We have currently modified the Bro Intrusion Detection System  to operate on a cluster of end host systems . The goal is to take advantage of the significant potential parallelism present in the IDS problem  which observes that much of the work involved is per-flow independent, such as stream reassembly and application parsing. Additional work is per-host-pair independent, such as session structure-based analysis. Thus if we can take advantage of the many network streams present in actual traffic, we should be able to scale our rich IDS to very high data rates.
Our approach decomposes the analysis into multiple, independent processing elements running on commodity PC hardware. We use a single manager node which serves as a central point for alerts and responses (such as issuing ACL blocks to routers), one or two proxy systems which act to coordinate shared state between the IDSs, and a number of sensor nodes which interpret the actual traffic.
Additionally, a load balancer  is used to spread the traffic to the sensors based on a hash of the IP address pair. The load balancer ensures that all traffic associated with a pair of hosts always goes to the same sensor node, while distributing the entire stream across the group of sensors.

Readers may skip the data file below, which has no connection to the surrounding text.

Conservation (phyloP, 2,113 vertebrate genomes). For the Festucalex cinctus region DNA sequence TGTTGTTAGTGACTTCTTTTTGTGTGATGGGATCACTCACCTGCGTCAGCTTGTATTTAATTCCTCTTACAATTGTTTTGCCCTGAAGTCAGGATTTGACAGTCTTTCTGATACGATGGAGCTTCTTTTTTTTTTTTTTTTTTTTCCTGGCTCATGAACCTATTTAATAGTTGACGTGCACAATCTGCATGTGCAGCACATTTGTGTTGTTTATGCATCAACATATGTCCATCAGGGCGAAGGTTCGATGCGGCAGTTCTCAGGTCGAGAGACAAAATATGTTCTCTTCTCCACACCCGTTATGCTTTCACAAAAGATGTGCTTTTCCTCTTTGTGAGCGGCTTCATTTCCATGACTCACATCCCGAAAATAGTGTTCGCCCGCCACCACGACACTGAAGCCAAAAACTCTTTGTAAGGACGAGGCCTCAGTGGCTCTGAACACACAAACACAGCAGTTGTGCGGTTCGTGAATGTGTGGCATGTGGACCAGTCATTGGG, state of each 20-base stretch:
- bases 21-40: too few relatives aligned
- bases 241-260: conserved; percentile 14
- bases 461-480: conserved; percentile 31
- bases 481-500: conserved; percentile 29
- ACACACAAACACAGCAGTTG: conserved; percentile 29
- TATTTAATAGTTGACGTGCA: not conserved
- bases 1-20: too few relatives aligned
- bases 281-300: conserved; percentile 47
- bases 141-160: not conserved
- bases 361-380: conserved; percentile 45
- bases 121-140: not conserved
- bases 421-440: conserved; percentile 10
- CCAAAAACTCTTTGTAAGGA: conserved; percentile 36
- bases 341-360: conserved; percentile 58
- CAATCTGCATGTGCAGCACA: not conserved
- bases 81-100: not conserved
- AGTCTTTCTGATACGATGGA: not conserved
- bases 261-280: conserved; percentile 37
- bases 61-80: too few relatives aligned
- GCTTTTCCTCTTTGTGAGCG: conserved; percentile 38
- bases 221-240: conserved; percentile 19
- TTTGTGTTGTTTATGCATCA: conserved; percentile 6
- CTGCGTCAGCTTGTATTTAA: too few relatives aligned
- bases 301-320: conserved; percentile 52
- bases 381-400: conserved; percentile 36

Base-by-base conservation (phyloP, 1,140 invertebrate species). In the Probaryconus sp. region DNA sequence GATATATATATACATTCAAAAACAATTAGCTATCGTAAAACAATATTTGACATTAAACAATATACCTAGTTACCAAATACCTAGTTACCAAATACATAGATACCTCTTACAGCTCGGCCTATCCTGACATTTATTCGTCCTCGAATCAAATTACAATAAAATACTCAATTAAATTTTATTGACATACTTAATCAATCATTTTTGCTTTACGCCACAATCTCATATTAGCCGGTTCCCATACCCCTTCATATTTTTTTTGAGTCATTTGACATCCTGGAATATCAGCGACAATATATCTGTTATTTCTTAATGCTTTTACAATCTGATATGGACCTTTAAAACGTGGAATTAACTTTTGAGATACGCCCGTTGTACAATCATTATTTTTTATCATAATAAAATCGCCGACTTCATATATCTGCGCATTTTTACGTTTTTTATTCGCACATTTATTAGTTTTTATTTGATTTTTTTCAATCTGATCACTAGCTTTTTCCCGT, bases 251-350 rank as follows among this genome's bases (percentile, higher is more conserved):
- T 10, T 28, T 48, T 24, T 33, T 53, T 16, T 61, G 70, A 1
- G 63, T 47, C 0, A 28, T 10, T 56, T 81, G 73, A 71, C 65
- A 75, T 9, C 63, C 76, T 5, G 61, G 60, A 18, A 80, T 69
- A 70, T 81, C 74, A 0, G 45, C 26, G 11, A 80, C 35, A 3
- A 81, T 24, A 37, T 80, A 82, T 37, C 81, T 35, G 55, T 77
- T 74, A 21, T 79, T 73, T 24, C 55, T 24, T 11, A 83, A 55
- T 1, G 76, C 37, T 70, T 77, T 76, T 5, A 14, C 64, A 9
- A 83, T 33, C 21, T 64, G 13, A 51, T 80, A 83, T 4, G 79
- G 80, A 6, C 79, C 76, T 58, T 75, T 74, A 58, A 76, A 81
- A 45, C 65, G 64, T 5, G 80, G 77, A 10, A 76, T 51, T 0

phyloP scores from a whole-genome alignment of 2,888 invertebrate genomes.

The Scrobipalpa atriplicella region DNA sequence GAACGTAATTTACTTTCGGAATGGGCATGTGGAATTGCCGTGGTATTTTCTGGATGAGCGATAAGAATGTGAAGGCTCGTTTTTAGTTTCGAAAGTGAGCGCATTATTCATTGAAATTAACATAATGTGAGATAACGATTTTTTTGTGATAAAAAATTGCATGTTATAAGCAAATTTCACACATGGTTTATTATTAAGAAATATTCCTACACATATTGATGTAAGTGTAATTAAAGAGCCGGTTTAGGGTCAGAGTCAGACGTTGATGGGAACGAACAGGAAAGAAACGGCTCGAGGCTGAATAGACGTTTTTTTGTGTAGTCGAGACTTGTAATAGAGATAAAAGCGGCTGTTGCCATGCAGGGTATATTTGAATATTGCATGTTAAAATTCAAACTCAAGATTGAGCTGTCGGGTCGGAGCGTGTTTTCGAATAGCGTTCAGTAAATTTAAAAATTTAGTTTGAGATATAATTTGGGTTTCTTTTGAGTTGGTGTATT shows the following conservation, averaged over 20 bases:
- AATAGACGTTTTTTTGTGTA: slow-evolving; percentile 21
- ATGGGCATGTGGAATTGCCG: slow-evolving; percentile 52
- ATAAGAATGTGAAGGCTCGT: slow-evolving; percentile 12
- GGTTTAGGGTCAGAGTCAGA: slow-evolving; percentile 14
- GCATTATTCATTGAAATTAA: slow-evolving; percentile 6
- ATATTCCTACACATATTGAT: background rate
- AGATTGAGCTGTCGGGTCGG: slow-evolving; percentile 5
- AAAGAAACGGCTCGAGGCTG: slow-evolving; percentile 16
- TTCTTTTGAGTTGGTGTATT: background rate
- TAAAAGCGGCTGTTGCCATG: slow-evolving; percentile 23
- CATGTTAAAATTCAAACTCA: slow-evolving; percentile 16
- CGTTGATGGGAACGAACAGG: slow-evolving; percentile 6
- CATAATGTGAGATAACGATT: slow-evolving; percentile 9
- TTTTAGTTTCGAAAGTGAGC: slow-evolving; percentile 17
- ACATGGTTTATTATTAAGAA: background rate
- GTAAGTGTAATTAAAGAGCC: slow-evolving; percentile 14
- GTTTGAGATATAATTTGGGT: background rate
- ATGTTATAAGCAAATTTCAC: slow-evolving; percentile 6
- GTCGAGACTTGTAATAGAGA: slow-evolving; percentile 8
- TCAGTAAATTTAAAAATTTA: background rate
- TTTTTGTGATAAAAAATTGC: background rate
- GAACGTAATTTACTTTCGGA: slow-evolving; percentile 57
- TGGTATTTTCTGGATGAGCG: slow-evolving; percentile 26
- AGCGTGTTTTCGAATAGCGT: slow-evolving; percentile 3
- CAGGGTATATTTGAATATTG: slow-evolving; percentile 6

We are currently operating this IDS on two clusters of approximately 10 systems, one at a major university and one at a national laboratory. But we need to understand how the system will scale to larger clusters and how different traffic may stress a cluster differently from single systems. To further this, we need to build a framework for further testing.
Our framework for DETER consists of a Click module  to amplify a small test trace into a large volume of traffic, another Click module which implements our load balancer when read from a trace, and a series of scripts used to control experiments. Our initial testing used a highly stressful case composed entirely of HTTP traffic, which can cause a single-processor Bro to drop packets at rates barely exceeding 3600 packets per second.
In this particular case, we see indications of a super linear speedup when processing the trace on a cluster, as a cluster setup removes significant inter-flow state explosion effects. This speedup evaporates when the traffic volume is also scaled with cluster side.